Update 4/19/2018 – I can’t say that I’m very surprised the price hike to nearly $30,000 didn’t work, and this 645i has dropped back down to $23,750 – still $900 strong of the original ask.
Update 1/22/2018 – After not selling last Fall for $22,850, the seller of this unique period 6-series turbo is now asking $29,850.
I really love how these cars sometimes send you down the rabbit hole. What attracted me initially to this E24 was that it was a European-spec car and it had a pretty high asking price at nearly $23,000. Alone that wouldn’t be enough to warrant a post, especially given that from the first photo I glanced at, it doesn’t look spectacular.
But there’s a lot more than meets the eye when considering this car, and it has a lot more to do with the personality behind it than the current condition.
The name Albert Mardikian probably doesn’t mean much to you. Mr. Mardikian is a partner and the Chief Technology Officer behind ReGreen Organics, a company which deals with a lot of shit, for lack of a better term. I’m not being flippant. They’re an organic solid waste management company.
And it is in this capacity that Mr. Mardikian’s philosophy is particularly interesting when considering this car. He proclaims that he has a “passion for bettering our world”, yet his past would seem to have little to do with environmental improvement. That’s because in a past life Mr. Mardikian was also the proprietor of Trend Imports. Ring a bell? If not, perhaps a perusing of the Tom Cruise movie Rain Man would help you out. Mr. Cruise’s character’s subplot – an importer of exotic cars held up by the EPA – is based upon Mr. Mardikian. Because if you were in L.A.…
The Volkswagen Passat isn’t a particularly exciting car to drive. It’s also not particularly exciting to look at. While most people would categorize those as negative attributes for vehicle ownership, there’s a third thing that the Passat isn’t particularly exciting at which I’d wager most would consider a very good thing.
It’s not an exciting car to own.
“But isn’t that a bad thing?!?! you’re thinking to yourself? Sure, when I go out into the garage and see the M3 sitting there, my pulse rate quickens. Scratch that, I don’t even have to go into the garage – endorphins flow at the mere thought of it. And turning the key? All sorts of goodness happens. I’ll spare you the details, but sufficed to say it’s an exciting car to own, look at and drive. The Passat is not a M3.
But it is a vehicle thoroughly devoid of drama, and to me, that’s what makes the Passat a not exciting car to own. Take the contemporary Audi Allroad from the same period for example. The Passat mimics the look and the function of the A6 in nearly every way. It’s not even much slower on a continuum. But Less exciting to own? For sure, and when you’re talking breaking and repairs, that’s a very good thing.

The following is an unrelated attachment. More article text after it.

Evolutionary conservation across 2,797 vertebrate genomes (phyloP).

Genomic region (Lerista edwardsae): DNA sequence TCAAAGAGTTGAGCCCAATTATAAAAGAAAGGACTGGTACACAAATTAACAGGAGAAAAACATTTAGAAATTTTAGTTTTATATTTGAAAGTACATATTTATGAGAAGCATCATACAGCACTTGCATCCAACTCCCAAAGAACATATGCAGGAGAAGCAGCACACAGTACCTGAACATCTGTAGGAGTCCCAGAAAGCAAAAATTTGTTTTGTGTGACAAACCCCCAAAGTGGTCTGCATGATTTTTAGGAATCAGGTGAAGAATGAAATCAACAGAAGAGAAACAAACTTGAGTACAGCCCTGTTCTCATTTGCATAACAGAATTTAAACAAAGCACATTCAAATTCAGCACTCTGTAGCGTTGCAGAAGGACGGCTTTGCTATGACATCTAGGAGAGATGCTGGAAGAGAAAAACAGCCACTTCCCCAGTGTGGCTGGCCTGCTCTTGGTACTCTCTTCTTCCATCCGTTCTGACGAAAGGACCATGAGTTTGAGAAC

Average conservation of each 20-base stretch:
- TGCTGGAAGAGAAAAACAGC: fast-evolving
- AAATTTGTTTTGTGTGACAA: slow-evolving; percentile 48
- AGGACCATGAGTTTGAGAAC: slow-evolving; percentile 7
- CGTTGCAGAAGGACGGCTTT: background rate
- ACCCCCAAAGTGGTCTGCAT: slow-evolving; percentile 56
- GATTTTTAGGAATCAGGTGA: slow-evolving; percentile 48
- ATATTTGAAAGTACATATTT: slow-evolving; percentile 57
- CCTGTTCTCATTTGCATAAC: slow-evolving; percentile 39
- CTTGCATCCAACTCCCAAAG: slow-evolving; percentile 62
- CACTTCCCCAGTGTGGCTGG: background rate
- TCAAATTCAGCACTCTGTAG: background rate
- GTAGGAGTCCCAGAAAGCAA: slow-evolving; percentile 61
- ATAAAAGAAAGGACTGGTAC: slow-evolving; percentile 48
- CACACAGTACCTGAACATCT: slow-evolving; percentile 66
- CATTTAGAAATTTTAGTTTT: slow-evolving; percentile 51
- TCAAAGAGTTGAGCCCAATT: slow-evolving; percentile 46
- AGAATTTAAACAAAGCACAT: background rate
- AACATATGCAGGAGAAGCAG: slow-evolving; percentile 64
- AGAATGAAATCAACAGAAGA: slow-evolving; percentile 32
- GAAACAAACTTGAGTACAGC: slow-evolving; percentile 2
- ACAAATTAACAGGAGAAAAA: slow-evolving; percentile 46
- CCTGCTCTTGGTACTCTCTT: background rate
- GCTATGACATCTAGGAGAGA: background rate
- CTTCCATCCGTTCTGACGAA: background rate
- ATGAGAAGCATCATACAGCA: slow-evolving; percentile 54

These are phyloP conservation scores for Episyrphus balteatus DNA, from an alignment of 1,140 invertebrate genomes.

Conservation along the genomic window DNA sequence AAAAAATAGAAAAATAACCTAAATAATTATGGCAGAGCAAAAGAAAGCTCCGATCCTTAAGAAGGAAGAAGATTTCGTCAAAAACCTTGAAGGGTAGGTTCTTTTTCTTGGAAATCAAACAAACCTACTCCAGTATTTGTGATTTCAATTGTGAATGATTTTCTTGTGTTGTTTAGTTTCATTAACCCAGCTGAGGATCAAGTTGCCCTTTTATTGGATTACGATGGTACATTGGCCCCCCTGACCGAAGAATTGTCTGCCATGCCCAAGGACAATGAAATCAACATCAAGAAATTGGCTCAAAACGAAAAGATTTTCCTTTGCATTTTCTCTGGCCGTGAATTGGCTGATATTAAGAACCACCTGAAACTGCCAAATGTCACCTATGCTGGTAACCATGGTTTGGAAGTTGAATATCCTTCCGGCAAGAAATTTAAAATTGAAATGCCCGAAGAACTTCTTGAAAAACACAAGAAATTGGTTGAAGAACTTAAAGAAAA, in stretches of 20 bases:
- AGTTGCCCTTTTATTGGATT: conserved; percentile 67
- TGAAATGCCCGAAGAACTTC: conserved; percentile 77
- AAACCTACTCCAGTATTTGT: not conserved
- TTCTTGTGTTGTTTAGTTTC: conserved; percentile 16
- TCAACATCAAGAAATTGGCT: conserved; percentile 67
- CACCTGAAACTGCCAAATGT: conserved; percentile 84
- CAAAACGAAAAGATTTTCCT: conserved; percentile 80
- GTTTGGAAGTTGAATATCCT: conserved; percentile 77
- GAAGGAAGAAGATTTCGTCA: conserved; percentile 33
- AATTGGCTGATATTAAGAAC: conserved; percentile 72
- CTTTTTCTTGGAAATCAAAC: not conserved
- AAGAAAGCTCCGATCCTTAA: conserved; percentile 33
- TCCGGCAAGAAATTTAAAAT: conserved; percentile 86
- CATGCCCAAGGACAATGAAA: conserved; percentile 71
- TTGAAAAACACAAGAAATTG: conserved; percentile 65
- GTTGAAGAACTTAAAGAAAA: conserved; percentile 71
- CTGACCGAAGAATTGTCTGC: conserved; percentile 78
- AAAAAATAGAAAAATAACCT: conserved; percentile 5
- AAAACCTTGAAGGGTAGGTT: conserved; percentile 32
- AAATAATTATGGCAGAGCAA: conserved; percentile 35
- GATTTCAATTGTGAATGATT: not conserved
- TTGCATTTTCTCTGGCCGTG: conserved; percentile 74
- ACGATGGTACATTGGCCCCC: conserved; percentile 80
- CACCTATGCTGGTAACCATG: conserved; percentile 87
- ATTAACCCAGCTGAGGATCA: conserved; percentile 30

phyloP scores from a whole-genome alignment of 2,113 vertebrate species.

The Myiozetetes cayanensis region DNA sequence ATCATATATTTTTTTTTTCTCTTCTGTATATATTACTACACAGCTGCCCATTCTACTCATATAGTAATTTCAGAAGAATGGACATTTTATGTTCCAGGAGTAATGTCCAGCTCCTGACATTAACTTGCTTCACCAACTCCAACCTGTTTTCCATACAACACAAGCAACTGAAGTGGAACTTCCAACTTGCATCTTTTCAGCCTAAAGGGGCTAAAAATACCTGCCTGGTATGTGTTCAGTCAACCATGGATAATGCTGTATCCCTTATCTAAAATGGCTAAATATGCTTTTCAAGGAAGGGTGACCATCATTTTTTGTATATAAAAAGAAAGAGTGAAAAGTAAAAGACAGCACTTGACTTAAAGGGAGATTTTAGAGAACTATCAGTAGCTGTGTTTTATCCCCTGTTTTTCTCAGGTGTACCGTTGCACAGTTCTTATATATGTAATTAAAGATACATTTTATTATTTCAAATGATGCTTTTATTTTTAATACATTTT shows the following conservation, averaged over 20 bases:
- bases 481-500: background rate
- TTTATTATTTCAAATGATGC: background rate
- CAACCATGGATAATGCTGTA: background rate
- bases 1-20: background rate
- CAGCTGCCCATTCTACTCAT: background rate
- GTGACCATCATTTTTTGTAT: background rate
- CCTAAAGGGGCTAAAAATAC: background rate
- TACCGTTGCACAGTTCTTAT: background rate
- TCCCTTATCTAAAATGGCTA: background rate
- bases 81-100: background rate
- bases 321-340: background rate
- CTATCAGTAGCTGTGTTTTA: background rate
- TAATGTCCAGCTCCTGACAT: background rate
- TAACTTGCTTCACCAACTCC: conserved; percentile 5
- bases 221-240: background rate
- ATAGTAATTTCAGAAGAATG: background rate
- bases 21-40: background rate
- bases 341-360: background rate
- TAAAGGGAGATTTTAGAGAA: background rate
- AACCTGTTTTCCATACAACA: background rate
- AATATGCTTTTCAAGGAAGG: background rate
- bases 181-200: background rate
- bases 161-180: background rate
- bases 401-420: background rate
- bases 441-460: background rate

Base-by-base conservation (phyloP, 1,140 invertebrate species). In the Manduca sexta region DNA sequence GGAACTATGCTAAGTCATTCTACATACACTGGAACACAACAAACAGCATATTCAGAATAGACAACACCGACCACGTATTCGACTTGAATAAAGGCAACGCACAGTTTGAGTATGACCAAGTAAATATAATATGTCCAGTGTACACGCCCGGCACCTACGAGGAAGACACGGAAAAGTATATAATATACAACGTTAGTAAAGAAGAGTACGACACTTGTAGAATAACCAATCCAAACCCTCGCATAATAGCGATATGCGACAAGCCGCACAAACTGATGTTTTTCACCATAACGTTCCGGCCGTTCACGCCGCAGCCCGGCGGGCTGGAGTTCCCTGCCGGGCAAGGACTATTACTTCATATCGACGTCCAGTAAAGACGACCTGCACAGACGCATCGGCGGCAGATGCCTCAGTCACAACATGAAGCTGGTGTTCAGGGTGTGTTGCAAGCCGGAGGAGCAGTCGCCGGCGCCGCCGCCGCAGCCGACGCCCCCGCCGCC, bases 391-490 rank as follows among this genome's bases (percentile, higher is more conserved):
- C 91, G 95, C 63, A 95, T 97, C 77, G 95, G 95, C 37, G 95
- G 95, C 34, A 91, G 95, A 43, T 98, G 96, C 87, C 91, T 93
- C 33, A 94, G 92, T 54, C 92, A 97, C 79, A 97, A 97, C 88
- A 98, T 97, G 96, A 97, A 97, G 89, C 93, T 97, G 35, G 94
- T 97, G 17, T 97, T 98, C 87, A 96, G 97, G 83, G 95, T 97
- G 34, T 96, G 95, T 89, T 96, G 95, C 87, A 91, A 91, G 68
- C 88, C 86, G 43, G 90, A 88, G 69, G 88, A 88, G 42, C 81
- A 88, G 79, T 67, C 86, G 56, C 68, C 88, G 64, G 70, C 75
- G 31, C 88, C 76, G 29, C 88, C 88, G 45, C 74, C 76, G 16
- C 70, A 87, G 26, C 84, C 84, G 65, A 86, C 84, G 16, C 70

Because let’s be honest for a second; these cars that we love, that we fawn over, that we pontificate about – they’re pieces of metal with a lot of plastic and complicated electrical and pneumatic systems. And they’re not getting any younger. Take my 2002 Passat as a case study; it’s on the verge of being 17 years old and has now covered over 140,000 miles. Yet it’s caused no sleepless nights, no emptying of wallets, not even left me stranded once. It’s just been completely reliable transportation in all weather, with my family, all our goods and a ridiculous amount of various cargo.…
As we saw with the Dasher Hatchback from last week, just because it’s older and in good shape doesn’t automatically mean it’s worth a lot. If it’s a GTI or a Scirocco, sure – sit back with the popcorn and watch the bids roll in, but that Dasher? It sold for $1,600. Admittedly, it needed at least that amount and probably more in mechanical freshening, but still – you’re looking at a unique classic for well under $5,000 all in.
Today is another such beast, and like the Dasher, it’s a niche car that most will probably pass over for the more exciting metal. But this is one trick little bit of kit as you look a little closer. A1 Jettas are pretty rare to begin with, and this is a claimed rust-free example – always a good place to start. Euro bumpers slim down the look while Corrado Sebrings and a lowered ride height beef it up, but the clean presentation is really highlighted by the rare drivetrain – the CY turbocharged diesel inline-4 mated to a 5-speed manual transmission, good for 68 horsepower and 98 lb.ft of torque. This motor was also briefly available in the first generation Audi 4000. The 10.6 quoted 0-60 time won’t sound particularly exciting, but it was quite a bit quicker than the standard diesel and recorded better fuel economy (Volkswagen claimed it could top 54 mpg!). But the key to this car is the relative obscurity and rarity of the package.